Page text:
Cognitive behavioral therapy (KBT) for patients with social anxiety not only results in reduced anxiety but also seems to be able to protect cells from accelerated aging. This shows in a study by researchers, which is published in the journal Translational Psychiatry.
"This is a first step to better understand the link between cell aging and treatment of psychiatric problems," said the study's first author.
People suffering from mental illness are at increased risk of developing somatic disorders such as high blood pressure and diabetes early in life. The reasons for this are unclear, but one possible contributing factor may be that mental disorders are linked to shorter telomeres and accelerated biological aging.
Telomeres are pieces of DNA that sit at the ends of the chromosomes and protect our cells, much like the outer casing of the laces. The telomeres are shortened at each cell division and thus become shorter as we age. The telomeres, in turn, are protected by the enzymes telomerase, which is responsible for recreating the telomeres, and glutathione peroxidase that protects our cells from oxidative stress.
The researchers behind the current study have studied the impact of cognitive behavioral therapy (KBT) on these cell markers in patients with social anxiety disorder (social phobia). 46 patients received nine weeks of treatment with KBT via the Internet. Prior to starting treatment, each patient left two blood samples at nine-week intervals, and immediately after treatment was performed, a new blood sample was taken to measure the cell markers.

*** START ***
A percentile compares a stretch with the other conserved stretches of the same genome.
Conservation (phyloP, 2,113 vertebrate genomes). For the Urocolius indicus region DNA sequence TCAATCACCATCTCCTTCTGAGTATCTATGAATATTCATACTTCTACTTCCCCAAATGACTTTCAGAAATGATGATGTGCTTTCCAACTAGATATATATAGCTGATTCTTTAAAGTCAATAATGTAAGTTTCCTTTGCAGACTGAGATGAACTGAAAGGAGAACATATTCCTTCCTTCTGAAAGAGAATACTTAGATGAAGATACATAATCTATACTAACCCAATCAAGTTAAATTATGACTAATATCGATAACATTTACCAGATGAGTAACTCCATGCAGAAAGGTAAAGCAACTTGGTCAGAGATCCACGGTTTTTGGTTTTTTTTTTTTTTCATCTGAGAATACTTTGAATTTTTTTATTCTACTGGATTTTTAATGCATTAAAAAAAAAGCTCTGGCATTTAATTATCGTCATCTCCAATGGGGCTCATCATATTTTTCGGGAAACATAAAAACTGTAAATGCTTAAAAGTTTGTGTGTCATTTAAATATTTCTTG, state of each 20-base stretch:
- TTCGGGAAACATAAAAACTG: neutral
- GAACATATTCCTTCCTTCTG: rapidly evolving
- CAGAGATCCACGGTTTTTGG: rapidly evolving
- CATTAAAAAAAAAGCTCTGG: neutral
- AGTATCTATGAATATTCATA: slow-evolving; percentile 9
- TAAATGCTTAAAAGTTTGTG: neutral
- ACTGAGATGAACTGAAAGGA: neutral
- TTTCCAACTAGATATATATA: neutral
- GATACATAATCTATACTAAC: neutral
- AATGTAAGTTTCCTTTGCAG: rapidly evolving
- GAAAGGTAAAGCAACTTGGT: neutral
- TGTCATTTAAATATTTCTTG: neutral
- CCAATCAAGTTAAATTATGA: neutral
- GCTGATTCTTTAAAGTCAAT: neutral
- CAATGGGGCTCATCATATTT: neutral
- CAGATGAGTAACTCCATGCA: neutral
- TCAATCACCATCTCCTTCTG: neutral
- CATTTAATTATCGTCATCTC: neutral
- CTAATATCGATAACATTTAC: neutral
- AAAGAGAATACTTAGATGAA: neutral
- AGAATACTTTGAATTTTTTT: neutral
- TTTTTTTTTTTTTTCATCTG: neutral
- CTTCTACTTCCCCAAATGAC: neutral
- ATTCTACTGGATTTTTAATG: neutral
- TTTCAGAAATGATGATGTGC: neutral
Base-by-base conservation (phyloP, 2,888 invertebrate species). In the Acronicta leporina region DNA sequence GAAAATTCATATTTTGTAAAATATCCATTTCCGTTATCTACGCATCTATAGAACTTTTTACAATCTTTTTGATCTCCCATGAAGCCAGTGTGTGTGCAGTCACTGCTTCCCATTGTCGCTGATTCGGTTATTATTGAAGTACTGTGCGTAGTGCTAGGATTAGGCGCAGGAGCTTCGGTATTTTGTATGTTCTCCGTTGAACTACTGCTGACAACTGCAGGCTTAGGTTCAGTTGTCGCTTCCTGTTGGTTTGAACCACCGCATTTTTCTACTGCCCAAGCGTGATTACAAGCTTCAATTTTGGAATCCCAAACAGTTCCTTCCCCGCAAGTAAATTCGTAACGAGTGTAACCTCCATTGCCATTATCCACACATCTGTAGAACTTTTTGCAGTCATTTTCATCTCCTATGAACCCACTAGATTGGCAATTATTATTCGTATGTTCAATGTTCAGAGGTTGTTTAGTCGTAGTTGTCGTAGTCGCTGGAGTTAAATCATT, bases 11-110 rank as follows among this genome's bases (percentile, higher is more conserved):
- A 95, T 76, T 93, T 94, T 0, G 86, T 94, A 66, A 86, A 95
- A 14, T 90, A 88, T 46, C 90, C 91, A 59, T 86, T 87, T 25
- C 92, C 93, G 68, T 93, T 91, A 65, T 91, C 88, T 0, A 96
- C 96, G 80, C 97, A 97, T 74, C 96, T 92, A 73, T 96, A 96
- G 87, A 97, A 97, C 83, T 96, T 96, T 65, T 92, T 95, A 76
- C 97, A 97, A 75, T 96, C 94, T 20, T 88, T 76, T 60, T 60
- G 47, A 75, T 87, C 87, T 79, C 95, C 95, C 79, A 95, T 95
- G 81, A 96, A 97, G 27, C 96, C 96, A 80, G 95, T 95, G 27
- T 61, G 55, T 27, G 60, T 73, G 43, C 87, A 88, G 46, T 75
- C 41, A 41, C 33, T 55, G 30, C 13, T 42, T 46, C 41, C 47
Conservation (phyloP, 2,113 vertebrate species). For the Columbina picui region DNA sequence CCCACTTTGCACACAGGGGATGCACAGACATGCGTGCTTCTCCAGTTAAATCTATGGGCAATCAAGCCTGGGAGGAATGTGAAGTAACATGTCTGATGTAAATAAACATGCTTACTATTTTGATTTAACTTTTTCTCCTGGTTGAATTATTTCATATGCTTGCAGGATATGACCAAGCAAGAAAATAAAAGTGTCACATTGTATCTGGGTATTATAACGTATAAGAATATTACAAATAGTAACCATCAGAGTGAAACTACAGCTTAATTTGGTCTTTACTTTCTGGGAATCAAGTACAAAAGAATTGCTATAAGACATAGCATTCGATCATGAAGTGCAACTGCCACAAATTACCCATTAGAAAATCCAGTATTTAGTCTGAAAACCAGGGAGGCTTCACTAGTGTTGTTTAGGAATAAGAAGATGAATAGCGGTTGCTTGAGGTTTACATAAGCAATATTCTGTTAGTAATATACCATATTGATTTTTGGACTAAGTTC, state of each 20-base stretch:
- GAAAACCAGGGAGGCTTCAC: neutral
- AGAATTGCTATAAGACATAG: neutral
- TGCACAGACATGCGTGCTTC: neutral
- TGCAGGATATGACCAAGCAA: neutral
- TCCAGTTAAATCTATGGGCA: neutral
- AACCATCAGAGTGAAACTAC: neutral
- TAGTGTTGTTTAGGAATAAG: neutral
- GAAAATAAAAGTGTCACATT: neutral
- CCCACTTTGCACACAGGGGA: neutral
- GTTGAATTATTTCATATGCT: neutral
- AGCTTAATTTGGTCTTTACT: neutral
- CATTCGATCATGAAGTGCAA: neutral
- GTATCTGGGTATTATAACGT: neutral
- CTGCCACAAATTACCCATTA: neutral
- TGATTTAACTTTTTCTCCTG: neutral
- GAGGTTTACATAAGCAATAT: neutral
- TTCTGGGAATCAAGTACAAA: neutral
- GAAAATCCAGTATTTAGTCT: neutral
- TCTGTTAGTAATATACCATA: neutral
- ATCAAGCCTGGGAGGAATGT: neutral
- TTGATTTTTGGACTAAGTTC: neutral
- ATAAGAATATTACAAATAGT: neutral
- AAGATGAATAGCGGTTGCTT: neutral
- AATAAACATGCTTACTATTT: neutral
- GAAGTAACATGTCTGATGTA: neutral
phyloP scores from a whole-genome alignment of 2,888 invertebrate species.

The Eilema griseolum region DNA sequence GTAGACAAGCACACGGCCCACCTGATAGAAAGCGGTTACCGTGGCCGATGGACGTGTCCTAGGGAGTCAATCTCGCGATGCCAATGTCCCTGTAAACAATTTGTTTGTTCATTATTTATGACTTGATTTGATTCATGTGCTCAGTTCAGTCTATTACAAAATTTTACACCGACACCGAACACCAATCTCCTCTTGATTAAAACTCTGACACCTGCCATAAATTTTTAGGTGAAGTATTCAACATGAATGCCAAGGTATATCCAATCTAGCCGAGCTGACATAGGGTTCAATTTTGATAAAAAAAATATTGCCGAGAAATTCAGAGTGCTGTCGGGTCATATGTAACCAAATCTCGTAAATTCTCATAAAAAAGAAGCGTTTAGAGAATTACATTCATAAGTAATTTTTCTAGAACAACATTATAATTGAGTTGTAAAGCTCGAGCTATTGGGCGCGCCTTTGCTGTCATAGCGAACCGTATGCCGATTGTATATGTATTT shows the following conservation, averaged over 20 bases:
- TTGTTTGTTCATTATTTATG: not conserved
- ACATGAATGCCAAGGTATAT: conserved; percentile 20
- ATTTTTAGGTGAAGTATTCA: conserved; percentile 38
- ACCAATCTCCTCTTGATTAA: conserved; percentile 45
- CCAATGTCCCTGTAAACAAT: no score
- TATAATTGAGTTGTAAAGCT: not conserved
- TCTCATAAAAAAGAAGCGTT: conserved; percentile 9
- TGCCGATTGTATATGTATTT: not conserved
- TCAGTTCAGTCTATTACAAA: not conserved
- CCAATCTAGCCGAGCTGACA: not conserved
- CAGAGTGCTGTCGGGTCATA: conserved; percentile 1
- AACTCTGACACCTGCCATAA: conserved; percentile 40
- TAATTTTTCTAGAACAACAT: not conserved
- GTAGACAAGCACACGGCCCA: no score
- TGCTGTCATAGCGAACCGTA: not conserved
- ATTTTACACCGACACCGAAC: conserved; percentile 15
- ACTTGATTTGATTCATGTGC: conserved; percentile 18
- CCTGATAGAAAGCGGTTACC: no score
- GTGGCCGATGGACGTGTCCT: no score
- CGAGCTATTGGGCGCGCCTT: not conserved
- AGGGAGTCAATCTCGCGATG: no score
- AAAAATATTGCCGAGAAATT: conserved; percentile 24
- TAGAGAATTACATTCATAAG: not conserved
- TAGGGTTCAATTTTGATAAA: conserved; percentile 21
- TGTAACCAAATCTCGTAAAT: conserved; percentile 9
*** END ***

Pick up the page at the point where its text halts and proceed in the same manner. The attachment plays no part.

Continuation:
The results showed that psychological treatment significantly reduced anxiety levels in patients with social anxiety disorder. At the same time, the activity of the two protective enzymes increased telomerase and glutathione peroxidase in direct relation to how much patients were improved by treatment.
This can be interpreted as the fact that effective psychological treatment for anxiety problems can protect cells against oxidative stress and accelerated aging. These are exciting results that in the long term can lead to patients being given effective treatment based on their biological profile. But before we can draw any proper conclusions about causation, more studies are needed, ”says the author.
As expected, the length of the telomeres did not change during treatment as it is likely to take longer for such changes to occur. Neither telomere length, telomerase, nor glutathione peroxidase changed during the nine weeks prior to initiating treatment, suggesting stability in the measurements. Control analyzes also showed that other factors, such as smoking, BMI, and ongoing drug treatment, could not explain the results.
Cognitive behavioral therapy for social anxiety can have a protective effect on the cells
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